29 November 2017:
Bowing to the pressure from the exporters, the Directorate General of Foreign Trade (DGFT) had an order few days ago by which rates for incentives under the Merchandise Exports from India Scheme (MEIS) for two subsectors of Textiles Industry that is readymade garments and made ups have been enhanced from two percent to four percent of value of exports.
Though the notification will be for the period of 01 November 2017 till 30 June 2018, it has certainly initiated the much needed debate on exporters-centric policies than government-dictated ones.
The Commerce Ministry strongly believes that until issues concerning exports are addressed a mid-term review of the foreign trade policy (FTP) will be meaningless. Commerce Minister Suresh Prabhu has written to Finance Minister Arun Jaitley raising concerns and seeking quick remedies.
The five-year FTP (2015-2020) had laid down a stiff target of $900 billion of annual exports by 2020 but lack-lustre performance in the last two-and-a-half years, will compel the government to bring it down drastically.
Prabhu in that letter, which could be clearly stated as forecast, has stressed on improving usability of the scrips earned under the MEIS — the most popular incentive scheme for exporters covering more than 7,000 items — as post-GST the scrips can be used for payment of only customs duties.
This has reduced the premium on the scrips (valued at 2-5 per cent of export amount) as earlier it could be used for payment of all input taxes such as central excise duty and service tax.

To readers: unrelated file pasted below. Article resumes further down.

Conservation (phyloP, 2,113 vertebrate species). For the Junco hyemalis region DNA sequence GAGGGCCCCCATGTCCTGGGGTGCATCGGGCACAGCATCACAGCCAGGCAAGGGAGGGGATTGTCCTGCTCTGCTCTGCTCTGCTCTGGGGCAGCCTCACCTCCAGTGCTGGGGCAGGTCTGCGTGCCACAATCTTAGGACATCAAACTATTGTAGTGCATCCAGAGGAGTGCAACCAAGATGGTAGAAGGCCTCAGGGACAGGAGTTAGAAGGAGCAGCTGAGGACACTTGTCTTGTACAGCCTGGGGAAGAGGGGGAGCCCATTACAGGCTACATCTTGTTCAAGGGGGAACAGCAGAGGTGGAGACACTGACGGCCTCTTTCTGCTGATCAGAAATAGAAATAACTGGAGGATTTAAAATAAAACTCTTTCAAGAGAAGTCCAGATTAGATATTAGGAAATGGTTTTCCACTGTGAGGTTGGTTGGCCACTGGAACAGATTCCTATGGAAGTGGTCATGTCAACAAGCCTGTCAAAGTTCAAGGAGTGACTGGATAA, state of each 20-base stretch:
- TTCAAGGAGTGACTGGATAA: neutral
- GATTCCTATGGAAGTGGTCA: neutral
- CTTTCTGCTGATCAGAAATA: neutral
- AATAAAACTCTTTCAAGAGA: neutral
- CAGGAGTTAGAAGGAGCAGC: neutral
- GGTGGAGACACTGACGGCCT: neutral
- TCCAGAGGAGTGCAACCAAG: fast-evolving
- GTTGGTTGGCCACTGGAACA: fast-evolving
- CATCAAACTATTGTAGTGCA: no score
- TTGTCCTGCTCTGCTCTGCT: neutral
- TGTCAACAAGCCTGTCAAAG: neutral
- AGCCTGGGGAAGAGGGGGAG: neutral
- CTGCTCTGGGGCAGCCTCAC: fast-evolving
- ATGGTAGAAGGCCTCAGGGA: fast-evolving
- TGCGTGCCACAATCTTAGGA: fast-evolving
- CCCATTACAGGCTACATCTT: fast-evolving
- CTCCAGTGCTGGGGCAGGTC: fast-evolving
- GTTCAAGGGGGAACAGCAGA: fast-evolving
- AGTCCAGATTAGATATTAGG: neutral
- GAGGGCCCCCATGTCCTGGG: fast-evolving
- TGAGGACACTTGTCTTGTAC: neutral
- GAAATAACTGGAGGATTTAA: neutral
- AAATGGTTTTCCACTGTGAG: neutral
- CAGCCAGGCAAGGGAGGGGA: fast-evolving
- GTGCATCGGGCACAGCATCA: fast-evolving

The Commerce Minister proposed that the MEIS scrips should be allowed to be used for payment of GST.
He also proposed that the rate of MEIS be increased from 5 per cent to 7 per cent for labour-intensive sectors such as leather, footwear, handloom, handicraft, Ayush, marine products, electronic components and the MSME sector, which suffer the most during a downturn.
However, exporters feel that the government should also incorporate the embedded tax and announce the revised ROSL and Duty Drawback rates as this lifeline support are desperately needed to bring back the exports growth and boost the confidence of garment exporters to take up fresh orders and sustain in the global business.
Industry sources said that the government should first hold discussions with the industry on duty drawbacks, take into account the actual duties paid and ‘only then work out the drawback rates’. For instance, for processed fabric, GST for the fabric is 5%. But, input tax rates are higher. So, there is accumulation of input tax credit that is not refunded. This is not covered under the drawback either.
With exports falling, there is concern around debt levels. In the case of yarn, monthly exports have fallen to 90 million-100 million kg compared with 120 million kg-140 million kg seen in 2014. Though a chunk of this went to China, about 30 million kg reached markets such as Latin America. Now, exports to China are declining and ‘there is barely any export to new markets’.